Sand Grain Size and Brick Strength
Country: United States
Date: February 2008
I did the science experiment of which brick will be
stronger depending on the size of the sand grains. I used very fine
sand, fine sand, and pebbles. My results were kind of strange. The
pebbles seemed to be stronger, then the medium grain, and the least
strongest was the finest grain of sand. In my experiment I mixed the
sand with Elmer's glue. My hypothesis was that the finest sand would
be the strongest. My hypothesis was wrong. Did I do something wrong
or are these results right?
I would not give up on your hypothesis yet. You only know the results for one
specific recipe -- what is true for one mix may not be true for the
majority. Also, you may find different results if you use different kinds of
You are exploring the properties of a "composite" material. A "composite"
material is made of two or more materials that act as one. In a composite,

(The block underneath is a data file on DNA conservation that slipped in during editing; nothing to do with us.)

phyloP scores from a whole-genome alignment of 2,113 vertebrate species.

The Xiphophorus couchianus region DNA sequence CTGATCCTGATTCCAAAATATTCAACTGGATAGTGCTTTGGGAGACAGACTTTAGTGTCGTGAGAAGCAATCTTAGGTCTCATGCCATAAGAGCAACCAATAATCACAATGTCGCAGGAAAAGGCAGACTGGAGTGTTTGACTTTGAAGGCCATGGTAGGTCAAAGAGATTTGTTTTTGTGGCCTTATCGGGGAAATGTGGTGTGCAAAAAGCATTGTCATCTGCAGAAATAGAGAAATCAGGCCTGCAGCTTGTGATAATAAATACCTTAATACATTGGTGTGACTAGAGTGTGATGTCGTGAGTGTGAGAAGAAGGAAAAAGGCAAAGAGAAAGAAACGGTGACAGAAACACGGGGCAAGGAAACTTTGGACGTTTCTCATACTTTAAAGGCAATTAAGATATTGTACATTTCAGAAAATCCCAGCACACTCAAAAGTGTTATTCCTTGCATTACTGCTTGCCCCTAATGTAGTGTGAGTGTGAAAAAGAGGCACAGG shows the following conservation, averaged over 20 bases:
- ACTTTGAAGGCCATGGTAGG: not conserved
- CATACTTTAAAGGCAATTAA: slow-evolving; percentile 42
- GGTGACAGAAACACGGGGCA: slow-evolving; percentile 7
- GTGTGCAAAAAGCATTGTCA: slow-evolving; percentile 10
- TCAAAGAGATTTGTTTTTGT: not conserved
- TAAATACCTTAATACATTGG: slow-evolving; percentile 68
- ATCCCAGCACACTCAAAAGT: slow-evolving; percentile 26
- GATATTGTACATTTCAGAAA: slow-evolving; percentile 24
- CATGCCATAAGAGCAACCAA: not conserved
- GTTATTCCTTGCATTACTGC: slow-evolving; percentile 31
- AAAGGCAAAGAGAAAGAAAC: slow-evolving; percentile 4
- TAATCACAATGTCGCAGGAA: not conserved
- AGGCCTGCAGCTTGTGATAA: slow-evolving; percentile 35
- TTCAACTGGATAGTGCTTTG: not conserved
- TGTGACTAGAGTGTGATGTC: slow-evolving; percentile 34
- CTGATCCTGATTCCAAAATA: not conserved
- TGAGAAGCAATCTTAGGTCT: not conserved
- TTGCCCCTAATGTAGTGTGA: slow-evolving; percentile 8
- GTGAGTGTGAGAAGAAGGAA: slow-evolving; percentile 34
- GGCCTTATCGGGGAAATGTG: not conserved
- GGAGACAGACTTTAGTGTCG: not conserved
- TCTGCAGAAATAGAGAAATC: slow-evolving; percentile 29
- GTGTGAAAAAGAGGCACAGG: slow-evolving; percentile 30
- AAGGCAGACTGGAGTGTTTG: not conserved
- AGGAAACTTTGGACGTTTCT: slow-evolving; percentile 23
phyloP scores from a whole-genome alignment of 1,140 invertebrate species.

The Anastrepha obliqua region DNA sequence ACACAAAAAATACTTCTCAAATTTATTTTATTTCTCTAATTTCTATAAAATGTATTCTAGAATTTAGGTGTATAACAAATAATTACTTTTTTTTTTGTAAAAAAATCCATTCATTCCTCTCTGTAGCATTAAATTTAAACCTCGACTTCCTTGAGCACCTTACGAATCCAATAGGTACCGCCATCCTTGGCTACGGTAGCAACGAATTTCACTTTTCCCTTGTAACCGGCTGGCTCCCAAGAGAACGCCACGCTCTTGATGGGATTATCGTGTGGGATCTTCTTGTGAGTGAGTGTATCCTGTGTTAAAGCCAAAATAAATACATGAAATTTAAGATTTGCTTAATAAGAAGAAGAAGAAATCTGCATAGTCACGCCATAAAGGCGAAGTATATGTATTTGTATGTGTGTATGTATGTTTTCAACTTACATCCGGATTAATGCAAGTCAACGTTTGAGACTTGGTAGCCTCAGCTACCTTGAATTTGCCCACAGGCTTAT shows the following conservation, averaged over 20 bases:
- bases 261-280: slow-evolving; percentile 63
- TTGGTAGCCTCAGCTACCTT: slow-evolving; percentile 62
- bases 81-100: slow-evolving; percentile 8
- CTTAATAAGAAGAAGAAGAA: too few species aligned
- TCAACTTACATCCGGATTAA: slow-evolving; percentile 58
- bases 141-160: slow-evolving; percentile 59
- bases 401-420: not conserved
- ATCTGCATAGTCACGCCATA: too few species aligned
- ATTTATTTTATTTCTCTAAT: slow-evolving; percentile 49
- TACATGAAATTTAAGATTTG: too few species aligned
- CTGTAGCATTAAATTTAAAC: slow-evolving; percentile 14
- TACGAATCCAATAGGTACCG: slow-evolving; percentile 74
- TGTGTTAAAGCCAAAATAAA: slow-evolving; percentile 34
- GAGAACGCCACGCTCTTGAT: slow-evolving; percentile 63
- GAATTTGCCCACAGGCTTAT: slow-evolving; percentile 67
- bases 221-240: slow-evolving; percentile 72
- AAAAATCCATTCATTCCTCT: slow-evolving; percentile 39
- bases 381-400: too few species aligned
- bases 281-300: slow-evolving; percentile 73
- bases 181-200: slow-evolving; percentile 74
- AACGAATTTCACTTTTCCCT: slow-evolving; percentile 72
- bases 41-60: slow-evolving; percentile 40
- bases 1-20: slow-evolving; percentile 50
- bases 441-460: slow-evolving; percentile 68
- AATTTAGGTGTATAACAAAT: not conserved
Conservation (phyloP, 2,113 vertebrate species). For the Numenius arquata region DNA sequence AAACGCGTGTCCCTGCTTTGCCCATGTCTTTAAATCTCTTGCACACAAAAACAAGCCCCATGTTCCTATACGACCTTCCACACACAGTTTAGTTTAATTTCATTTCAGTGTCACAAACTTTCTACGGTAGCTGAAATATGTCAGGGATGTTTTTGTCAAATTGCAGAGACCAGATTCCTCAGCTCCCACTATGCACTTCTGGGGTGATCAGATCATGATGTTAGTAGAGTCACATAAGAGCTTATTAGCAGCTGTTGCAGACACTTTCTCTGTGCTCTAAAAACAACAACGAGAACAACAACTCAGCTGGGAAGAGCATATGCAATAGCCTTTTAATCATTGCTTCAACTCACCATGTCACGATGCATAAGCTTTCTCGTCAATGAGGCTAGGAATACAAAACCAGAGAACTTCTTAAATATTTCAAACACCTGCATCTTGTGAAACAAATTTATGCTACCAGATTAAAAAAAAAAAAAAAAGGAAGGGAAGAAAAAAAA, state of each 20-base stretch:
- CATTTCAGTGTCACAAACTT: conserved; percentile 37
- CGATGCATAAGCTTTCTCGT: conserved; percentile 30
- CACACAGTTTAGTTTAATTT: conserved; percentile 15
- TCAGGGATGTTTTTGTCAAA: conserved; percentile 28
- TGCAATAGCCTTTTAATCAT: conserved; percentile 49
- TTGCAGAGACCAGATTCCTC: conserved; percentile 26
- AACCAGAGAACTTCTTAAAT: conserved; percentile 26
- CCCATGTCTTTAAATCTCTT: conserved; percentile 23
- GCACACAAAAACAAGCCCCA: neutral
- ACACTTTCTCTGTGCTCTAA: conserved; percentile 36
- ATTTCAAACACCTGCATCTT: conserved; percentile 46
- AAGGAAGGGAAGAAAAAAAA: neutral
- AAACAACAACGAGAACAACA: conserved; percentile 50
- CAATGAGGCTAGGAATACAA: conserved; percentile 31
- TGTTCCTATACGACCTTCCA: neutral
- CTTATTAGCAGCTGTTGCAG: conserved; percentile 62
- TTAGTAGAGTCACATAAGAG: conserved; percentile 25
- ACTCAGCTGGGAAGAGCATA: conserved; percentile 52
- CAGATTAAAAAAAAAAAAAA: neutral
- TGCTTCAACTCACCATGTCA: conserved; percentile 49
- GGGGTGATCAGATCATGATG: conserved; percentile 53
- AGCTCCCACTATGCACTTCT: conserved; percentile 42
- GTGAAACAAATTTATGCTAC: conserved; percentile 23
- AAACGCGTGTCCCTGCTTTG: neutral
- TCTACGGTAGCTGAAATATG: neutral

you typically have some kind of binder or matrix material (such as glue,
mortar, or resin) and one or more reinforcing materials (such as your sand,
rocks, or glass fibers). How much of each material makes it the strongest
depends on the materials. In your case, it is possible that each 'brick'
could be made stronger by increasing or decreasing the amount of glue or
sand/pebbles used. A good experiment would be to make a series of bricks
from each set of materials, varying the amount of each material. You would
then be able to determine which ratio gives the strong strongest brick for
each set of materials. Another possibility is that the glue you used does not
bind to the sand/pebbles very well. Elmer's glue is not very strong on
non-porous materials (like rocks or sand). You might have better luck
testing with porous materials like paper or wood. A third possibility is
that you simply did not mix the materials well enough (if they are not
well-mixed, you could get anomalous results). This seems unlikely, but
mixing is important.
Overall, I think there are more experiments to run. If you try a few more
'recipes', you might be able to make a better assessment if your hypothesis
is true or not. I would also look for a better binder-reinforcement pairing.
Hope this helps,
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Update: June 2012